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Ecosistema Urbano is recognized as a 2017 Social Design Circle Honoree by the Curry Stone Design Prize

Category: ⚐ EN+design+ecosistema urbano+news+urban social design

We are honored to announce that Ecosistema Urbano has been recognized as a 2017 Social Design Circle Honoree by the Curry Stone Design Prize.

What is the Curry Stone Design Prize?

The Curry Stone Design Prize is awarded each year to honor innovative projects that use design to address pressing social justice issues. Supported by the Curry Stone Foundation, the Prize highlights and rewards projects that improve daily living conditions of people in communities around the world. The Prize acknowledges work that is considered emerging in the professional and public consciousness.

What is the Social Design Cirle?

This year, in honor of the 10th anniversary, the Curry Stone Design Prize assembled a group of 100 of the most compelling social design practitioners of the last decade, a project called The Social Design Circle. As the organizers of the prize refer: These are practices which have captivated and inspired us over the years, as we’ve built a global community of visionaries, activists and game changers. The Social Design Circle project gives answer to what are defined to be the 12 most urgent questions in social design practice. Each month a new topic is adressed through a new open question. Answers come from different practicioners among the 100 winners.  The questions up to date asked are:

Should designers be outlaws?   Is the right to housing real? Can design challenge inequality? Can design prevent disaster? Can we design community engagement?

Can design reclaim public space?

Ecosistema Urbano has been included in the category “Can design reclaim public space?” of the Circle, together with other colleagues and collectives as Asiye eTafuleniBasurama, Collectif Etc., EXYZT, Interboro,  Interbreeding Field, Studio Basar, Kounkuey Design Initiative, Y A + K and Raumlabor Berlin.

Here follows the report of the jury regarding our work:

We honor Ecosistema Urbano particularly for their progressive ideas on community participation. The group has worked to update the very notion of “community participation” through the development of online tools which encourage global participation on local projects. The group has developed several apps to collect community input throughout the design process. New technologies work to break down barriers which traditionally inhibited the full participation of community. Many of our ‘communities’ today are in fact digital, so the idea of community participation must be updated as well.

In a physical space, the group is best known for their green projects like Ecobulevar – a project of ‘air trees’ in the Madrid suburb of Vallecas. The project is intended to be temporary, but creates the same sort of community space that one would find in an old growth allée.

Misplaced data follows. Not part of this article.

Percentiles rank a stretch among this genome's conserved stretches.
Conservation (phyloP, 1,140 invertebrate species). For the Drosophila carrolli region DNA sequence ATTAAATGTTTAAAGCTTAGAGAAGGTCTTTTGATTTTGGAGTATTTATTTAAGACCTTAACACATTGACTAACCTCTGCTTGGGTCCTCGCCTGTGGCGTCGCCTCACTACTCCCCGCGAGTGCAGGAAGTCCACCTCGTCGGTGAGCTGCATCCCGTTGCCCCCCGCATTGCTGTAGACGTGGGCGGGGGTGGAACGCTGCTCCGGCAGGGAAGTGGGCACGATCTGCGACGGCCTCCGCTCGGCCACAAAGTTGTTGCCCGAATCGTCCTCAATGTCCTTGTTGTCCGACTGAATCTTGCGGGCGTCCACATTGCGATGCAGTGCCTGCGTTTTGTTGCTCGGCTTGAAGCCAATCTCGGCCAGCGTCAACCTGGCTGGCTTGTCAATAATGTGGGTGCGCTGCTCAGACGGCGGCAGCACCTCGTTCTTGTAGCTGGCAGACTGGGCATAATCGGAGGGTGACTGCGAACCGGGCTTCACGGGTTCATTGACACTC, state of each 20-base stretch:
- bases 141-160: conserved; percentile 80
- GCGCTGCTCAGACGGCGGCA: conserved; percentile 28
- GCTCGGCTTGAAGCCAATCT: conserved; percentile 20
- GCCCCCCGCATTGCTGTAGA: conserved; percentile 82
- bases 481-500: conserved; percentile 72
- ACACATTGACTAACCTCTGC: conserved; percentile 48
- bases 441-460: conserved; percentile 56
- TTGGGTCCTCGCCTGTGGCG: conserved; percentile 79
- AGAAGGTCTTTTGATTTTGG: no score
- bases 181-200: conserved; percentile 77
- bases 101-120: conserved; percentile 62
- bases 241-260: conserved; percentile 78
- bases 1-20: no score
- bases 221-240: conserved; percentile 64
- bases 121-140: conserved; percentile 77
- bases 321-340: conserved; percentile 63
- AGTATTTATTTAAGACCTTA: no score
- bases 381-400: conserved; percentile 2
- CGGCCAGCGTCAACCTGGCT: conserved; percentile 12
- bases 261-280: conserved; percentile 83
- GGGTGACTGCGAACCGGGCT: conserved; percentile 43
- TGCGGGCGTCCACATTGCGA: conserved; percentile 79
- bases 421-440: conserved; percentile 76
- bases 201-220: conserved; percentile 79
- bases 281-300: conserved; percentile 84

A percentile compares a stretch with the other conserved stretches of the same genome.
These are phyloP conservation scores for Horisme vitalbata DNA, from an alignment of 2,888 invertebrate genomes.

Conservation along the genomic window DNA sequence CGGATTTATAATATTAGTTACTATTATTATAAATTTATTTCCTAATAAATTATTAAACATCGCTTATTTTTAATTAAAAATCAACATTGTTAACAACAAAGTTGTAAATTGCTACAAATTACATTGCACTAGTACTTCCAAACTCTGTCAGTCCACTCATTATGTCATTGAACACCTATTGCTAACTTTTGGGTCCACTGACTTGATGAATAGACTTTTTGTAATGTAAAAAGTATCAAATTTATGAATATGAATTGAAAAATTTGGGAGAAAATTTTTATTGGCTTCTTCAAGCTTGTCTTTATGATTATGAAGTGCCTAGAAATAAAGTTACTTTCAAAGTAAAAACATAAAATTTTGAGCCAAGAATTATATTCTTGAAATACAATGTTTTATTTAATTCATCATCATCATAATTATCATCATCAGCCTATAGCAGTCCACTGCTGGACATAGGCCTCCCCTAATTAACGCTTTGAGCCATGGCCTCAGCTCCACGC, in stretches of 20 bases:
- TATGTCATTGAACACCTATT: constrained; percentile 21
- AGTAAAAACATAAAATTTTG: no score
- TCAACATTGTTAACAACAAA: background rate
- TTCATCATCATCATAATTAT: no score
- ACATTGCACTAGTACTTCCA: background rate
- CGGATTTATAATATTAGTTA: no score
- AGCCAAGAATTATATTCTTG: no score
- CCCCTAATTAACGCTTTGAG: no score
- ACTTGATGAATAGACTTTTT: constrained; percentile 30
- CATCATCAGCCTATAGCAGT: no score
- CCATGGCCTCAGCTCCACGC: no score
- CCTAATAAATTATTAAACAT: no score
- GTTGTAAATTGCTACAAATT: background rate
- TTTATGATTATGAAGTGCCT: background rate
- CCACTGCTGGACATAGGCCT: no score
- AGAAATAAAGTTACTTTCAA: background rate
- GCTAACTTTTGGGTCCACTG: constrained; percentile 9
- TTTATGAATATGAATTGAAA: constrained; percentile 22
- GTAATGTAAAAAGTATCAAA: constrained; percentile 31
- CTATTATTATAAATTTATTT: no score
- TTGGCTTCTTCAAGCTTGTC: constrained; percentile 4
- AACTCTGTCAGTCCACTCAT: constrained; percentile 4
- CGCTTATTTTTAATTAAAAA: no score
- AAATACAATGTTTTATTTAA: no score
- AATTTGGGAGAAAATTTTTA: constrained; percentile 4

The air trees are made from repurposed industrial materials such as recycled plastic, greenhouse fabric, rubber tires. They contain rooting vegetation and atomizers that cool and moisten the air in the cylinder and around it (8oC to 10oC cooler than the rest of the street in summer). The cylinders can be used for public gatherings, and solar panels provide electricity for lighting when needed (excess energy is sold back to the grid and helps fund the maintenance of the structures).

This and other sustainability projects like Ecopolis in Madrid speak to a shared sense of community responsibility and interaction.

Moreover, an interview we gave for the occasion together with our colleagues of Interboro constitute the episode 24 and 25 “Tools for urban action” of the Social Design Insight podcast. You can listen to episode 24 here, while the episode 25 will be shared on Thursday June 8 on Curry Stone Design Prize webpage.

Stay tuned!

 

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Ecosistema Urbano wins West Palm Beach Design Competition!

Category: ⚐ EN+⚐ ES+⚐ IT+architecture+city+competitions+design+ecosistema urbano+news+sustainability+urbanism+work in progress

We are very happy to announce that our project Open Shore is the winning proposal of Shore to Core, the international design competition to reimagine downtown West Palm Beach as a dynamic, resilient waterfront city! We are thrilled with the great reception that the project has had, and eager to continue its development side by side with the people and the institutions of West Palm Beach.

Ecosistema Urbano | Open Shore | Rain Plaza

Here we share the press release from Van Alen Institute: